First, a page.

Example hubs for analyzing source citing. You might want to consider viewing how I cited my sources at the bottom of Benefits of Blueberries. You will notice I identified and briefly described the claim, the study and the link. This is not exactly MLA form, but it does keep my reading audience informed. In Benefits of Tart Cherry Juice I cite the studies throughout the article and then include them at the bottom with hyperlinks. The point is this - it tells the reader I am not simply stating my own claims or opinions - I am basing them on scientific fact. Again, the goal is credibility with supportive text.
Samples of Graphic Organizers, click to enlarge
Organize your pre-writing with graphic organizers
Graphic Organizers - Word maps and grids are a great way to organize your thoughts on paper. Many of us have gotten so used to our computer keyboard that we forget the beauty and flexibility of scribbling thoughts. My word maps are usually with a main topic circle in the middle with various bubbles coming from it. Each bubble represents the supporting details and sub topics that you want to cover. Others make grids with the Who, What, When, Where and How questions. Fill in the grid with the points and sources you want to explore or elaborate on. You can also jot down the links of the sources you will be using for each bubble.
Outlines - These are great for preparing chronological order within your various sub-titles and paragraphs. Consider providing a "letter" for each sub-topic/paragraph and a number list for each supporting detail below it. For example;
A; Main Idea of Paragraph Two
- supporting detail one
- supporting detail two
- supporting detail three
B; Main Idea of Paragraph Three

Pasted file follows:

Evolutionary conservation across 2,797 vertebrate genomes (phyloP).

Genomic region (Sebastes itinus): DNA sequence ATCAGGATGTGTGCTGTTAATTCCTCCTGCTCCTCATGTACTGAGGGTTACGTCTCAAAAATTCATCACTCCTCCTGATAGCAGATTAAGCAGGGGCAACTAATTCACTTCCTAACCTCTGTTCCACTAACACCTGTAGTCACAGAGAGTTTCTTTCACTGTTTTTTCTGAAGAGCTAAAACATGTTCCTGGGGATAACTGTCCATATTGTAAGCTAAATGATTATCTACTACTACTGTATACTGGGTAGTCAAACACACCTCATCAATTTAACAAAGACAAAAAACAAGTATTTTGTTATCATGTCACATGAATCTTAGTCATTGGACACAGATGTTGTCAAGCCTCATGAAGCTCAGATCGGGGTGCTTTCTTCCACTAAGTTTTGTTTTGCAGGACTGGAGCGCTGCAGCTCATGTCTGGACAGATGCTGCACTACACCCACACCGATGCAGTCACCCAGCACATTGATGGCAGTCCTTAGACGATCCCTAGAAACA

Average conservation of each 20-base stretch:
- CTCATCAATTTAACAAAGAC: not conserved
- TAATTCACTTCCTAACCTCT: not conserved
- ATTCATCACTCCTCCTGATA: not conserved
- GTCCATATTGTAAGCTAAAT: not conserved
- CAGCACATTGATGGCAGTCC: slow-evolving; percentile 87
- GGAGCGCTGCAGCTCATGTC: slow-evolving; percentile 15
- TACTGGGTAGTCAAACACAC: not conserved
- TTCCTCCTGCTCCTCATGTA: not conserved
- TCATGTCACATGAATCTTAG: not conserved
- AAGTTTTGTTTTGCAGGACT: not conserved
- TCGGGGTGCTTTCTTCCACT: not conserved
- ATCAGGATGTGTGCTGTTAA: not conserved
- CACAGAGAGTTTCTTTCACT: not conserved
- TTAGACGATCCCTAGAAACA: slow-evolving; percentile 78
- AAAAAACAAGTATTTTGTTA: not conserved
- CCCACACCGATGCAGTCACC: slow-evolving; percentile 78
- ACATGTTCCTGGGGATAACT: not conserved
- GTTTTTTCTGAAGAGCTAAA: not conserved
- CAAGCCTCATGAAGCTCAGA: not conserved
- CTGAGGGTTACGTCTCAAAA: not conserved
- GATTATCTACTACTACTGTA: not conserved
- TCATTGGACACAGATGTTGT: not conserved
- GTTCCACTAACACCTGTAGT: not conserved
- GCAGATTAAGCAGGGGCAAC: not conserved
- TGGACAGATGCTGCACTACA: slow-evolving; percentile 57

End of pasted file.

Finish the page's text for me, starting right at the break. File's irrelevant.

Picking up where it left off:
- supporting detail one
- supporting detail two
- supporting detail three
Note Cards - I've used these before because they are easy to rearrange. Each note card represents a paragraph or sub-topic. Add your supporting details and sources in bullet form. Once you have prepared your card (they can be brief) place them in the order that best suits your topic. You end up with a literal cut n paste option as you organize your draft.
I've provided some examples for you to the right of this text. You may click to enlarge as needed.
Plagiarism and paraphrasing
Knowing the difference between plagiarism and paraphrasing - If you copy it you are plagiarizing. If you only rephrase some of the words you are STILL plagiarizing. If you rephrase it completely in your own words you are paraphrasing. However, just because you paraphrased does not mean you do not cite your source.
As you do your research you will find many interesting sites. You'll find many examples of text that you will want to elaborate on or use.
- Quoting exact text - If you use the exact words you must add quotations and cite the source.
- Paraphrasing - if you directly paraphrase a source you must still cite the source. However, if you are completely revamping the text and adding elements, facts, opinions and ideas it is now your product. However, play it safe and cite your sources - even if they were just inspiration.
A word on determining if an article is plagiarized and evaluating if your own work is plagiarized. The Internet now provides sites for analyzing plagiarism. It is always a good idea to keep a vigilant eye on the fruits of your labor. Here are some to consider; Copyscape, Plagiarism Checker, Plagiarisma.net
evaluating your plan and setting up your draft
What exactly is drafting? Drafting is the skeleton of your work. You may want to break this down into three areas; beginning, middle and end. Others break it down through their outline or subtitles. Regardless, you should begin creating the chronological order of your text. Keep fluidity and clarity in mind during drafting.